If you are getting around mostly outdoors, or in areas where you are going longer distances without turning, the knee walker that doesn't turn may work for you. For example, if you are using it mostly for shopping (where the aisles are long, and the distance from parking lot to store is also long) it won't be needed for many turns.
The tiller, or steering column, may fold down or collapse with release of a pin in order to make it more portable. The height of the tiller may be adjustable by pushing in a button to lengthen or shorten it, or by a quick-release lever or a nut and bolt.
- Wheel base and wheels. A wider wheel base adds stability to the knee walker, but it can also compromise maneuverability because you need a bigger area to turn it in. A bariatric model will tend to have a larger wheel base compared to the standard knee walker to add more stability.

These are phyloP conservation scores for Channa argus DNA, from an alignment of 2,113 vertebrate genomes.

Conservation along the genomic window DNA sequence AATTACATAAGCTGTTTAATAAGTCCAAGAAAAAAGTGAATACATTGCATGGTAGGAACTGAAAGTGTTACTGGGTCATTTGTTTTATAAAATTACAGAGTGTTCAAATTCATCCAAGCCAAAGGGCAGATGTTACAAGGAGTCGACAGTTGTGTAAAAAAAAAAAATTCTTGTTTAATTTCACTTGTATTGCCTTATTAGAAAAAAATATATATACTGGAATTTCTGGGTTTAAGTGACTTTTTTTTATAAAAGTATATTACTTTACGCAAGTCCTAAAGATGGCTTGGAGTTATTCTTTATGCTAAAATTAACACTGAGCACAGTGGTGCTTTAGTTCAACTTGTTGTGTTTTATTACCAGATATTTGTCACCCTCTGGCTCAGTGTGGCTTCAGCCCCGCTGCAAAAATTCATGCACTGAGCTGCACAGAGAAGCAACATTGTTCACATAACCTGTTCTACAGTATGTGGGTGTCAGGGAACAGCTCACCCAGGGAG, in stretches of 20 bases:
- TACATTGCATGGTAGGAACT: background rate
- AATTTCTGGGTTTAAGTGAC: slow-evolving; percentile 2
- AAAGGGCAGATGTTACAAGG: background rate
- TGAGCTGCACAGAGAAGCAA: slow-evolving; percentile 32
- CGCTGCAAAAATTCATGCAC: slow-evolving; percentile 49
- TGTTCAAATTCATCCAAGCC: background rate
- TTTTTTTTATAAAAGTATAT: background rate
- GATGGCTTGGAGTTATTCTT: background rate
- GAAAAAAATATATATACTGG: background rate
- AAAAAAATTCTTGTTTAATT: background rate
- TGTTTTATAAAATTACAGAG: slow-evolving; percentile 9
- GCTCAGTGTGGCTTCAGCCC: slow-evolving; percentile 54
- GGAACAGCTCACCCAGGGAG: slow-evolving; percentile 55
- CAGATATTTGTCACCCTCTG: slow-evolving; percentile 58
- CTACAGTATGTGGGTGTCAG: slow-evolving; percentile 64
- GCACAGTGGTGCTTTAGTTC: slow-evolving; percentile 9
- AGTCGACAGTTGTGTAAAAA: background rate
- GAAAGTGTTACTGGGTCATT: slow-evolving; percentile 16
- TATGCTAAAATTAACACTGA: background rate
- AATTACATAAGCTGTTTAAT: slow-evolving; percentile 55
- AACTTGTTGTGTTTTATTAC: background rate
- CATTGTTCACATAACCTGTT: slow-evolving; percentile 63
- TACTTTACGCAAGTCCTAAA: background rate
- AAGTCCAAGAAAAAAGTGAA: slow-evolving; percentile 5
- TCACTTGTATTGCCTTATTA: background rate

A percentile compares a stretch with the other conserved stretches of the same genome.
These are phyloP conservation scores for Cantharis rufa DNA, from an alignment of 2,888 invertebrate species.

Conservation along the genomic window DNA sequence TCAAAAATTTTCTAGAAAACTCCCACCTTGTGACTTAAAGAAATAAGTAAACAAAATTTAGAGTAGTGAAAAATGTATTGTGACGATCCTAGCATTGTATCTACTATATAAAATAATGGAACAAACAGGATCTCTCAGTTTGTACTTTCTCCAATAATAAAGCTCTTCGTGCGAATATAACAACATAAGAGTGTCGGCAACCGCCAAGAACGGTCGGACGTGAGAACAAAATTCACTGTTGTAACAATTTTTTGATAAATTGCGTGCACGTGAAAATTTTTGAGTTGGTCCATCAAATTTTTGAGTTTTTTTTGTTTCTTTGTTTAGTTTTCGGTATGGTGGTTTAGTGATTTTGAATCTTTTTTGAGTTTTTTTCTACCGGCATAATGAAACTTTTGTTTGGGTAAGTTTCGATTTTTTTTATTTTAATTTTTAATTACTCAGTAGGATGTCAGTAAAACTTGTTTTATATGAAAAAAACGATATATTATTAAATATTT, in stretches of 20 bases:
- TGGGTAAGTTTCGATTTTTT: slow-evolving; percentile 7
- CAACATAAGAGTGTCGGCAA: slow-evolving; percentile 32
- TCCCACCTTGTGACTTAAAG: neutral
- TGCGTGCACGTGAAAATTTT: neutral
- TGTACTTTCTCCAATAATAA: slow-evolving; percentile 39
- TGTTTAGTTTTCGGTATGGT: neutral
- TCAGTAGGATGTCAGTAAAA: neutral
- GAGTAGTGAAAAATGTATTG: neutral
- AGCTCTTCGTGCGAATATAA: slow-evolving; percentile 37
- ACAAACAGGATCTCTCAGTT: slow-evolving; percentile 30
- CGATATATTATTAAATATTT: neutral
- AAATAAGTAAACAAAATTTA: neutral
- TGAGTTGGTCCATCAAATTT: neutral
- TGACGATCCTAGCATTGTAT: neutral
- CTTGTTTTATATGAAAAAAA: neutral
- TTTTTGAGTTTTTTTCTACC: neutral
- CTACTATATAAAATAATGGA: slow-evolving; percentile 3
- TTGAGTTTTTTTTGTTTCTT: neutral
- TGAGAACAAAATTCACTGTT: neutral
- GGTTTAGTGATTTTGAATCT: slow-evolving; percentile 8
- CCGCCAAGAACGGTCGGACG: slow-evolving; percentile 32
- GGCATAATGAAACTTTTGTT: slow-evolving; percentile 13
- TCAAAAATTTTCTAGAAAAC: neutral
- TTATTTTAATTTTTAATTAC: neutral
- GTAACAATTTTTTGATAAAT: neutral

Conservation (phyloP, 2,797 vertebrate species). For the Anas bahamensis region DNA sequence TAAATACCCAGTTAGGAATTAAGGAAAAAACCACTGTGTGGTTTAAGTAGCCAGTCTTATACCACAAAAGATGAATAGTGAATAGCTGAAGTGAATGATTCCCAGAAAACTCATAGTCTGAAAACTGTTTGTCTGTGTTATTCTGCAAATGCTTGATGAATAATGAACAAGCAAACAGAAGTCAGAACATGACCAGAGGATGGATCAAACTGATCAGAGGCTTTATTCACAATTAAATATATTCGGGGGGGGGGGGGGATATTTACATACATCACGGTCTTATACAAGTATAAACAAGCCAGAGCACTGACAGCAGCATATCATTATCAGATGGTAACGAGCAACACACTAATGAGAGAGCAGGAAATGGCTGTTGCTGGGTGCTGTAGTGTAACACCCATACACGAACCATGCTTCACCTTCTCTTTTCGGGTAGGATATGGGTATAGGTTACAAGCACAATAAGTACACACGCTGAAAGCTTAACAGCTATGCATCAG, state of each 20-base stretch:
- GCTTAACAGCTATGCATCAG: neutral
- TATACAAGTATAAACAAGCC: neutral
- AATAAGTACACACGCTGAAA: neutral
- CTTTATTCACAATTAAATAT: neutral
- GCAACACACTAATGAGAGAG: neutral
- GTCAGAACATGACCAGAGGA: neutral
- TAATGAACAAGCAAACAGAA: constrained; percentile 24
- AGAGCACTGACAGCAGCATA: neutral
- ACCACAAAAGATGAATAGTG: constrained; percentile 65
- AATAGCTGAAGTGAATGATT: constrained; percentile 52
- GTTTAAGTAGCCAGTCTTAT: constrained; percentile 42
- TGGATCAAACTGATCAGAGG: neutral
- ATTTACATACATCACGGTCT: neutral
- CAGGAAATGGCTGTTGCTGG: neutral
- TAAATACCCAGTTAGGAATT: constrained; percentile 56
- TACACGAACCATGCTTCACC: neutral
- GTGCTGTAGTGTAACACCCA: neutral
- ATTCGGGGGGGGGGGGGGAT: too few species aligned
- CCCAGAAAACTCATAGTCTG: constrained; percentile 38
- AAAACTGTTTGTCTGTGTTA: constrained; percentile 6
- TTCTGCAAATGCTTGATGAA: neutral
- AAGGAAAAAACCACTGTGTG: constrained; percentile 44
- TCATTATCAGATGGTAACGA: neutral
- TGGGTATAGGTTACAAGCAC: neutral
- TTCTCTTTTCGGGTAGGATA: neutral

3" wheels are for indoor or flat surface use, while 8" wheels provide more stability and roll smoother for outdoor use on more uneven surfaces. However, they aren't meant to go "off-roading" or anywhere that would be more of a challenge to keeping your balance.
A 3-wheel device has 2 of the wheels on the front; the wheels are wider apart than on a 4-wheel knee scooter, up to 24" in width, which must be considered for turning in cramped areas.
Some models adjust the height of the knee pad by adjusting the height of the wheel tube, meaning 4 separate adjustments.
- Brakes: In my opinion, the brakes are used mostly once the walker has stopped, and you are moving on or off of it. This keeps it from shooting out from under you, for safety.
When you are actually rolling along, the brakes add to your slowing ability but should not be relied on as the main method of slowing or stopping.